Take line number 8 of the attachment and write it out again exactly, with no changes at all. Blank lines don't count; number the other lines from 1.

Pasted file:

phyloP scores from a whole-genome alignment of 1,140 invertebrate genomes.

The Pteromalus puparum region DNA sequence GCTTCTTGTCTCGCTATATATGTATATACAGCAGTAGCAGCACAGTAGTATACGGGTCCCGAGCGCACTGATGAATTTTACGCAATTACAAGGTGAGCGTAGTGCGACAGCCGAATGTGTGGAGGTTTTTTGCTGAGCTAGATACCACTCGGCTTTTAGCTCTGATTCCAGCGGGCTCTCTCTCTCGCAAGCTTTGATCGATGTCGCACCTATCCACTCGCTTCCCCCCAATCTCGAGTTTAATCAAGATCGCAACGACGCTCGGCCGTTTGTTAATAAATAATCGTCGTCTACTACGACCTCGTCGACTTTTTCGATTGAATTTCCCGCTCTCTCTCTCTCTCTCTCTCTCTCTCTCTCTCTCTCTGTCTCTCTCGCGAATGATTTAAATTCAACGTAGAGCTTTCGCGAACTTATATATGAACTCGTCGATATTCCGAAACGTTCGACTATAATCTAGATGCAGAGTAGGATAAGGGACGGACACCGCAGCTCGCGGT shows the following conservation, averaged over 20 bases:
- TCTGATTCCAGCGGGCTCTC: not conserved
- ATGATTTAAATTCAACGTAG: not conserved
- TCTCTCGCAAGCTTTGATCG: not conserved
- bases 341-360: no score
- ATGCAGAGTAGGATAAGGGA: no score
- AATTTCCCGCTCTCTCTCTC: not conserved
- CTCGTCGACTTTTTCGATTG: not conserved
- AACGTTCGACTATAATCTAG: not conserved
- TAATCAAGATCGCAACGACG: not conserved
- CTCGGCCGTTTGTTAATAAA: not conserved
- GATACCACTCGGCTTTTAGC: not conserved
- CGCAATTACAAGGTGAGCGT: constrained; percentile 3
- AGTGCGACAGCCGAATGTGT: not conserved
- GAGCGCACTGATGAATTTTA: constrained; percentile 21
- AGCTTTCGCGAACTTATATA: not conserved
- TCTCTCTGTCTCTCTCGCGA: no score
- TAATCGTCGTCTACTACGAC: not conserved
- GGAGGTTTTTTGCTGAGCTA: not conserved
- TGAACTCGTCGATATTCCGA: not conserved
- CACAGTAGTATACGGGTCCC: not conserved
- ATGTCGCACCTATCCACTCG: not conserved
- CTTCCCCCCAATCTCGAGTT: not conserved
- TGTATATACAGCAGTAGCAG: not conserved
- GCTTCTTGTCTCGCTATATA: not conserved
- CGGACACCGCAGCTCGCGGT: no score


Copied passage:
- AATTTCCCGCTCTCTCTCTC: not conserved